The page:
Try This Viniyoga Sequence to Manage Addictive Behavior

By | July 17, 2019


The founder of the American Viniyoga Institute shares insight on Viniyoga practices and a sequence for helping to manage addictive behavior.

Gary Kraftsow

We use the term Viniyoga—an ancient Sanskrit term that implies differentiation, adaptation, and appropriate application—to refer to an approach that adapts yoga practice to the unique conditions, needs, and interests of each individual. This traditional yoga lineage gives each practitioner the tools they need to individualize and actualize the process of self-discovery and personal transformation.

In Viniyoga, we believe that yoga can effect positive change in each practitioner. This requires an understanding of a person’s present condition, personal potential, and goals. Using the teachings and practices of yoga—including asana, pranayama, bandha, sound, chanting, meditation, personal ritual, and the study of texts—we create an integrated practice to help practitioners move through pain, grief, depression, addiction, and more.

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There are four main differences between the Viniyoga approach to asana and most other forms of asana practice:

  1. Function over form. We emphasize the function rather than the form of asana and use the science of adapting the forms of the postures to achieve different results and benefits. 
  2. Breath and adaptation. We focus on breath as the medium for movement in asana, and the science of adapting the pattern of breathing in postures to produce different effects, depending upon the goal. 
  3. Repetition and stay. The use of repetition into and out of the postures, as well as holding the postures, enhances the structural and energetic effects of practice. 
  4. The art and science of sequencing. Viniyoga teachers create practices of different orientation, length, and intensity to suit the intention and context of each practice and practitioner. 

According to Krishnamacharya, the grandfather of most Western forms of the practice, a yoga teacher must strive to understand the true needs of the student and to adapt a practice to serve those needs. He reminded teachers emphatically that teaching is for the student, not the teacher. It is through the choices that we make in sequencing that we are able to create usable and relevant yoga practices for specific students.

Patanjali and other great yoga masters recognized the diversity among people and within the same person at different stages of life. They proposed a range of tools, leaving it up to the teacher to decide which were appropriate. Those tools include asana, pranayama, meditation, ritual, chanting or mantra, and prayer.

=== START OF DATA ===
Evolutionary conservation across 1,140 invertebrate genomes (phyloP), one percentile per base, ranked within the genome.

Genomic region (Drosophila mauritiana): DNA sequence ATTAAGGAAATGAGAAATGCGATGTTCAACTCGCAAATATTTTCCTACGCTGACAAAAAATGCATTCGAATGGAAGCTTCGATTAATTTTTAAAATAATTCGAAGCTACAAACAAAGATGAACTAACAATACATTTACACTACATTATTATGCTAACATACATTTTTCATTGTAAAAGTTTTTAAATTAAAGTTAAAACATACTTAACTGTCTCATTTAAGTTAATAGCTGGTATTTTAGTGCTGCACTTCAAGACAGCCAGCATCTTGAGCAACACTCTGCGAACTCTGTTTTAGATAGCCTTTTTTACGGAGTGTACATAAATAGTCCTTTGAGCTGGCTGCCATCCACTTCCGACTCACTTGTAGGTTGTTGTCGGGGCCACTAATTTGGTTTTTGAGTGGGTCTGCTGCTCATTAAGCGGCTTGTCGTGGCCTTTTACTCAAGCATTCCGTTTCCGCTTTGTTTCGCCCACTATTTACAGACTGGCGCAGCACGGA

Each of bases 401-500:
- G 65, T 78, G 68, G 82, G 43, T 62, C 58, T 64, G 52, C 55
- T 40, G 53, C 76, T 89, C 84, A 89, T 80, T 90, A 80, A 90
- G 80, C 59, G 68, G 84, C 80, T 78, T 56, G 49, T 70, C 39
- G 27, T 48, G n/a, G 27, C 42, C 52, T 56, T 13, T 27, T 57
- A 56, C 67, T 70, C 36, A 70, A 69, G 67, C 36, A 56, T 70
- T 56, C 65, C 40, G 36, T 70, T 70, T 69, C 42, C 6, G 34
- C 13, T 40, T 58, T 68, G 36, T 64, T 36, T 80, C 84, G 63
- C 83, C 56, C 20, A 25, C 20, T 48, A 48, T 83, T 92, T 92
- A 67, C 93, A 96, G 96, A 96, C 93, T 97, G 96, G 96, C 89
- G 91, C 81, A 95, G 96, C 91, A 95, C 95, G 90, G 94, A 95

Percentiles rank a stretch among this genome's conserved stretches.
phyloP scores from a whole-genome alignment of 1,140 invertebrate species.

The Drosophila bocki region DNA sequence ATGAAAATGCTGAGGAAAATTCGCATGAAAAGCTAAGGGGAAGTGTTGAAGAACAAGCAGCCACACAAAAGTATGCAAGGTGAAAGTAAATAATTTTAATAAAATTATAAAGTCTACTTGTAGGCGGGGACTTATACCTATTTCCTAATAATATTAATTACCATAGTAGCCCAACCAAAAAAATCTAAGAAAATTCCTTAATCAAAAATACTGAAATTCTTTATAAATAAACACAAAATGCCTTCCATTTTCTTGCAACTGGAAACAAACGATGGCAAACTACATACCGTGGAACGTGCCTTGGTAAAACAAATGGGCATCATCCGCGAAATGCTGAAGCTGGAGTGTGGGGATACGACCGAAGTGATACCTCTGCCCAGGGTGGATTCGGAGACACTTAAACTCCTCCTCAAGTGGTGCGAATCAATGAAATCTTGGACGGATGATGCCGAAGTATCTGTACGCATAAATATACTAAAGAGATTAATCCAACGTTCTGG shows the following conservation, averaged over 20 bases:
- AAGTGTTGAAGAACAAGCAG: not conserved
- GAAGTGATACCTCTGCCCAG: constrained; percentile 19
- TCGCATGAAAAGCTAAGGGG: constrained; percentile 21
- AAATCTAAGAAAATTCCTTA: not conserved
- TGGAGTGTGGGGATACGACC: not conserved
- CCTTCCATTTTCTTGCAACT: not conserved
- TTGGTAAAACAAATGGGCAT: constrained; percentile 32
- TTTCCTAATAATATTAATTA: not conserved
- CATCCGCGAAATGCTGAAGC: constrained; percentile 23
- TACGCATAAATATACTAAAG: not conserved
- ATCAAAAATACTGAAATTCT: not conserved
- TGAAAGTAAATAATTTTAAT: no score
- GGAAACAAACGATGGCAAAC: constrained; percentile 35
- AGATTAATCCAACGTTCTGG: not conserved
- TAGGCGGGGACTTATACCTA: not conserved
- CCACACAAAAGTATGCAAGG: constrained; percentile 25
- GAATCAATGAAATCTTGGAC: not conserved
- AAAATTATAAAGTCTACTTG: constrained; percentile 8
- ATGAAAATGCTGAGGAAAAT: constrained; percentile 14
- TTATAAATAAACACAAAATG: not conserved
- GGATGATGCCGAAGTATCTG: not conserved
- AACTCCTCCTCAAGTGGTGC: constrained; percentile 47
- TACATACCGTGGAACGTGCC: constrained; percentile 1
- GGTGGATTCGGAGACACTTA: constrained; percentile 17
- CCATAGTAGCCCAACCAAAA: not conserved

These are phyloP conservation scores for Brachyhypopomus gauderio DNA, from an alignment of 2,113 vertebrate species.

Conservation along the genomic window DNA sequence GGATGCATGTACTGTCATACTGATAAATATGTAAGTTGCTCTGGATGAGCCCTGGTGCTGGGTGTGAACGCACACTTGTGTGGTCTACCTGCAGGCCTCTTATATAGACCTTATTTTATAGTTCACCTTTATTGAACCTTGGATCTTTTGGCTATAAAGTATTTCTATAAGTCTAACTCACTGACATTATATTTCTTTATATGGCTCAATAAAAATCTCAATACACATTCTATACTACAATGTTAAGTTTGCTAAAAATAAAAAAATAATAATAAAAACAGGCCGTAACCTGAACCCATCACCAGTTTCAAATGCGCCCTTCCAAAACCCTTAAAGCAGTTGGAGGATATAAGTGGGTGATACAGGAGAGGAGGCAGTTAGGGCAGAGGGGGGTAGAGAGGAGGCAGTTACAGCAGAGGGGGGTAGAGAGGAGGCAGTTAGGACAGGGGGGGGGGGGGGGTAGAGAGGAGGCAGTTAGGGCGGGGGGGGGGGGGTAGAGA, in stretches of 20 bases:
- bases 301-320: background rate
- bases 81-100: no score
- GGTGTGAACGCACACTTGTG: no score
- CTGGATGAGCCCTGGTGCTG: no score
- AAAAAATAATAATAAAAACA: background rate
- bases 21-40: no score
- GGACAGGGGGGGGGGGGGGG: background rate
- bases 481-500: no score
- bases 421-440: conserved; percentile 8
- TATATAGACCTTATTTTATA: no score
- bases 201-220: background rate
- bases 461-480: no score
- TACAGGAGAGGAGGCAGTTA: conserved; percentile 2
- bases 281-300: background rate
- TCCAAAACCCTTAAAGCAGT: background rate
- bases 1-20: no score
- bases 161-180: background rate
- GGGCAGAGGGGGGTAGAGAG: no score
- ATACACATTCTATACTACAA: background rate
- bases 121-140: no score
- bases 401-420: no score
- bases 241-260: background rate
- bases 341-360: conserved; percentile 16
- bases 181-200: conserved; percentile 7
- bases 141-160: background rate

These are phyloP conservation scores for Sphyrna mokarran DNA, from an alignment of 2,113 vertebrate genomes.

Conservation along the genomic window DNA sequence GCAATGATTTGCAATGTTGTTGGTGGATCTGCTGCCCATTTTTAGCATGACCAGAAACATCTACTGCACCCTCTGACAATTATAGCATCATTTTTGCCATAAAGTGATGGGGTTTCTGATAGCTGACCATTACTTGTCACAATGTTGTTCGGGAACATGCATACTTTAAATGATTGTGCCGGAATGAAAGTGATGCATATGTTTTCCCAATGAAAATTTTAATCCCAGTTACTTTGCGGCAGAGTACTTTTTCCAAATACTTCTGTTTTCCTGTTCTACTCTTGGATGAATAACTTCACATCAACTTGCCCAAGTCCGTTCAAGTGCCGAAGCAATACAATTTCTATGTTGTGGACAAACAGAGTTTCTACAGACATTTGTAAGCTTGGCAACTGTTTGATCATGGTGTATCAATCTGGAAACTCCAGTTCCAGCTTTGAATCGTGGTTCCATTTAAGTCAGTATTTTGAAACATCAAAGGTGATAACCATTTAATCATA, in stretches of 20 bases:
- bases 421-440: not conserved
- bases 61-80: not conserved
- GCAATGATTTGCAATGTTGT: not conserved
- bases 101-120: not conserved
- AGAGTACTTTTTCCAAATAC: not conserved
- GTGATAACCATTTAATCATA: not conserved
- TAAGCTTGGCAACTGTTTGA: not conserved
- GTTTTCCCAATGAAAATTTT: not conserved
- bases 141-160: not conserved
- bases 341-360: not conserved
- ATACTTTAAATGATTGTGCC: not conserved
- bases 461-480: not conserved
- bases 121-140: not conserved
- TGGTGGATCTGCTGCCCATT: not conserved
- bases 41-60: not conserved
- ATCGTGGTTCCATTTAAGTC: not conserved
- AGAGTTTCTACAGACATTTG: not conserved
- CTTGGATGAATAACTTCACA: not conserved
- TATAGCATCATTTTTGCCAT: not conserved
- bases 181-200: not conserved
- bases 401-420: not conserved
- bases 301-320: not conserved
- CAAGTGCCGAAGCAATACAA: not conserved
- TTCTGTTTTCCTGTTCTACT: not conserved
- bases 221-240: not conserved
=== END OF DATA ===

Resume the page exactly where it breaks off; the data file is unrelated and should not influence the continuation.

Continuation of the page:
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A Viniyoga sequence is a logically ordered, context specific strategy that uses the tools of yoga to actualize an intention. It is effective, efficient, and elegant.

In the following sequence for working with addiction, you will notice the integrated use of all of these tools. Addiction impacts us in a multidimensional way, affecting our anatomy and physiology, emotions and cognition, and behavior. As such, an integrated practice that works on all of these levels is the ideal way to create a positive direction of change in our lives.

Find a comfortable, quiet space and be mindful of your breath—a primary focus of Viniyoga—as you work through the following sequence. As Krishnamacharya once said: “If you’re not regulating your breathing, you’re just doing calisthenics.”

Try This Viniyoga Sequence Below:

About our author

Yoga therapist Gary Kraftsow evolved this approach to yoga from the teachings transmitted by T. Krishnamacharya and T.K.V. Desikachar of Madras, India. Gary is the director and senior teacher of the American Viniyoga Institute; the author of two books: Yoga for Wellness and Yoga for Transformation, four DVDs, and several online workshops, including Pranayama Unlocked, Meditation Unlocked, Yoga Therapy for Depression, Yoga Therapy for Better Sleep, Yoga Therapy for Anxiety, and Asana Unlocked. Learn more at viniyoga.com.

About our Model

Model Evan Soroka is a Viniyoga therapist in Aspen, Colorado. Learn more at evansoroka.com.



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